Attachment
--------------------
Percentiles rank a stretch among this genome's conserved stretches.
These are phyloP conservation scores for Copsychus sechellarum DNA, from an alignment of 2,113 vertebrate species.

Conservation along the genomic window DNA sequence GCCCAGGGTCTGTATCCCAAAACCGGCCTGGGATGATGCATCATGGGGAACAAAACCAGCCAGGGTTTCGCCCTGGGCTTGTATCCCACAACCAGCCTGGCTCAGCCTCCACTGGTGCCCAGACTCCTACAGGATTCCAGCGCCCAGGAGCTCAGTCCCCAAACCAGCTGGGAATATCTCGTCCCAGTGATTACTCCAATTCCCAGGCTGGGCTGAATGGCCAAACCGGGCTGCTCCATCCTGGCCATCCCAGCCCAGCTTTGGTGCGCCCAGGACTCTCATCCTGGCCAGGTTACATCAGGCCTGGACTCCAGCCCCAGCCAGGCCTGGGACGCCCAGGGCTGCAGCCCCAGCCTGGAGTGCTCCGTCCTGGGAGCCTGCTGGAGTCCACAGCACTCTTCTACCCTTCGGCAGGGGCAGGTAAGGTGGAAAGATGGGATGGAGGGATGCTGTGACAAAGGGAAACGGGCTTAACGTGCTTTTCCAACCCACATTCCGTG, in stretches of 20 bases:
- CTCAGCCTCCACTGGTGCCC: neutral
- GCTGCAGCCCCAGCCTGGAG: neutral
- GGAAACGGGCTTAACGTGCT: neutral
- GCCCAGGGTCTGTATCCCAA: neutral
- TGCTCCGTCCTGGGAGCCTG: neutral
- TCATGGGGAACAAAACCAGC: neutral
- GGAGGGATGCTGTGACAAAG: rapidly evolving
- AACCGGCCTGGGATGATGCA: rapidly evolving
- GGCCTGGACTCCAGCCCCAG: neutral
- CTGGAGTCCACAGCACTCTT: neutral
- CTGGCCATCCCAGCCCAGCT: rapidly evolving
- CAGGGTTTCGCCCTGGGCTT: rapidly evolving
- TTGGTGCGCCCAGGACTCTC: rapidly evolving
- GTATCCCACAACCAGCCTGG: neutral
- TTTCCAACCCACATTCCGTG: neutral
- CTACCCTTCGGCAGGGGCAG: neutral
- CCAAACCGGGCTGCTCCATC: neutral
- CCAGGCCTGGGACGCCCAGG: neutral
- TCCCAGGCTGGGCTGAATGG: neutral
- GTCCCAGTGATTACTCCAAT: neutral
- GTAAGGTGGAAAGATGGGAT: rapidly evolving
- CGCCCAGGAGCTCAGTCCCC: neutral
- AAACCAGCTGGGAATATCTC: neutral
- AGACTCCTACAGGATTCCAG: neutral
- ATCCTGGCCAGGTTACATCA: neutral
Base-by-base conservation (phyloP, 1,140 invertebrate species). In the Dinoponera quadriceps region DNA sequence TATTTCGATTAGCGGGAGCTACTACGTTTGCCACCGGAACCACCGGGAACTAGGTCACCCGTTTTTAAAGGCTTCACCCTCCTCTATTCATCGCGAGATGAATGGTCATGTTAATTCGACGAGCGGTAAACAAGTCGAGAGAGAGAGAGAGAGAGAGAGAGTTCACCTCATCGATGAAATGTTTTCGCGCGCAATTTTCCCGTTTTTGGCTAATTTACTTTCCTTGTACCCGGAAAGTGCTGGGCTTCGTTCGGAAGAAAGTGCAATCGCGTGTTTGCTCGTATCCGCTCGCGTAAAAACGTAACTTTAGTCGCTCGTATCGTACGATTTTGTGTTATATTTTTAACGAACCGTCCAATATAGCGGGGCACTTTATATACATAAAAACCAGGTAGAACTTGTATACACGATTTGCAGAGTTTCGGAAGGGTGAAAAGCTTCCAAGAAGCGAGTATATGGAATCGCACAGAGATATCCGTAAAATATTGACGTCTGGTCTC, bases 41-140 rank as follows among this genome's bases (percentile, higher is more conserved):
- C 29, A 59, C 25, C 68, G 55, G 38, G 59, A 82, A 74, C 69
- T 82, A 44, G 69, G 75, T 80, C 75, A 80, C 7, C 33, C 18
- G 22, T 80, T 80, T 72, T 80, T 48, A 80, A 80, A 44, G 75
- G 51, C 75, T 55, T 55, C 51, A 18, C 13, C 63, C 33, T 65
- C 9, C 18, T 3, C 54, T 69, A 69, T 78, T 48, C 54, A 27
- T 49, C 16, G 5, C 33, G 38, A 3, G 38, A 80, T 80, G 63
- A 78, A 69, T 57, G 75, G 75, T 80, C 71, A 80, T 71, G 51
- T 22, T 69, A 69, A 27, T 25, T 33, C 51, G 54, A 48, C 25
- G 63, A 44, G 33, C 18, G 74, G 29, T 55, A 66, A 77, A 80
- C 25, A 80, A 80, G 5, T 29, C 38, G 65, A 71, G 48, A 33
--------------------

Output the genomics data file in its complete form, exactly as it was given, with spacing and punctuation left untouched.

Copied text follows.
Percentiles rank a stretch among this genome's conserved stretches.
These are phyloP conservation scores for Copsychus sechellarum DNA, from an alignment of 2,113 vertebrate species.

Conservation along the genomic window DNA sequence GCCCAGGGTCTGTATCCCAAAACCGGCCTGGGATGATGCATCATGGGGAACAAAACCAGCCAGGGTTTCGCCCTGGGCTTGTATCCCACAACCAGCCTGGCTCAGCCTCCACTGGTGCCCAGACTCCTACAGGATTCCAGCGCCCAGGAGCTCAGTCCCCAAACCAGCTGGGAATATCTCGTCCCAGTGATTACTCCAATTCCCAGGCTGGGCTGAATGGCCAAACCGGGCTGCTCCATCCTGGCCATCCCAGCCCAGCTTTGGTGCGCCCAGGACTCTCATCCTGGCCAGGTTACATCAGGCCTGGACTCCAGCCCCAGCCAGGCCTGGGACGCCCAGGGCTGCAGCCCCAGCCTGGAGTGCTCCGTCCTGGGAGCCTGCTGGAGTCCACAGCACTCTTCTACCCTTCGGCAGGGGCAGGTAAGGTGGAAAGATGGGATGGAGGGATGCTGTGACAAAGGGAAACGGGCTTAACGTGCTTTTCCAACCCACATTCCGTG, in stretches of 20 bases:
- CTCAGCCTCCACTGGTGCCC: neutral
- GCTGCAGCCCCAGCCTGGAG: neutral
- GGAAACGGGCTTAACGTGCT: neutral
- GCCCAGGGTCTGTATCCCAA: neutral
- TGCTCCGTCCTGGGAGCCTG: neutral
- TCATGGGGAACAAAACCAGC: neutral
- GGAGGGATGCTGTGACAAAG: rapidly evolving
- AACCGGCCTGGGATGATGCA: rapidly evolving
- GGCCTGGACTCCAGCCCCAG: neutral
- CTGGAGTCCACAGCACTCTT: neutral
- CTGGCCATCCCAGCCCAGCT: rapidly evolving
- CAGGGTTTCGCCCTGGGCTT: rapidly evolving
- TTGGTGCGCCCAGGACTCTC: rapidly evolving
- GTATCCCACAACCAGCCTGG: neutral
- TTTCCAACCCACATTCCGTG: neutral
- CTACCCTTCGGCAGGGGCAG: neutral
- CCAAACCGGGCTGCTCCATC: neutral
- CCAGGCCTGGGACGCCCAGG: neutral
- TCCCAGGCTGGGCTGAATGG: neutral
- GTCCCAGTGATTACTCCAAT: neutral
- GTAAGGTGGAAAGATGGGAT: rapidly evolving
- CGCCCAGGAGCTCAGTCCCC: neutral
- AAACCAGCTGGGAATATCTC: neutral
- AGACTCCTACAGGATTCCAG: neutral
- ATCCTGGCCAGGTTACATCA: neutral
Base-by-base conservation (phyloP, 1,140 invertebrate species). In the Dinoponera quadriceps region DNA sequence TATTTCGATTAGCGGGAGCTACTACGTTTGCCACCGGAACCACCGGGAACTAGGTCACCCGTTTTTAAAGGCTTCACCCTCCTCTATTCATCGCGAGATGAATGGTCATGTTAATTCGACGAGCGGTAAACAAGTCGAGAGAGAGAGAGAGAGAGAGAGAGTTCACCTCATCGATGAAATGTTTTCGCGCGCAATTTTCCCGTTTTTGGCTAATTTACTTTCCTTGTACCCGGAAAGTGCTGGGCTTCGTTCGGAAGAAAGTGCAATCGCGTGTTTGCTCGTATCCGCTCGCGTAAAAACGTAACTTTAGTCGCTCGTATCGTACGATTTTGTGTTATATTTTTAACGAACCGTCCAATATAGCGGGGCACTTTATATACATAAAAACCAGGTAGAACTTGTATACACGATTTGCAGAGTTTCGGAAGGGTGAAAAGCTTCCAAGAAGCGAGTATATGGAATCGCACAGAGATATCCGTAAAATATTGACGTCTGGTCTC, bases 41-140 rank as follows among this genome's bases (percentile, higher is more conserved):
- C 29, A 59, C 25, C 68, G 55, G 38, G 59, A 82, A 74, C 69
- T 82, A 44, G 69, G 75, T 80, C 75, A 80, C 7, C 33, C 18
- G 22, T 80, T 80, T 72, T 80, T 48, A 80, A 80, A 44, G 75
- G 51, C 75, T 55, T 55, C 51, A 18, C 13, C 63, C 33, T 65
- C 9, C 18, T 3, C 54, T 69, A 69, T 78, T 48, C 54, A 27
- T 49, C 16, G 5, C 33, G 38, A 3, G 38, A 80, T 80, G 63
- A 78, A 69, T 57, G 75, G 75, T 80, C 71, A 80, T 71, G 51
- T 22, T 69, A 69, A 27, T 25, T 33, C 51, G 54, A 48, C 25
- G 63, A 44, G 33, C 18, G 74, G 29, T 55, A 66, A 77, A 80
- C 25, A 80, A 80, G 5, T 29, C 38, G 65, A 71, G 48, A 33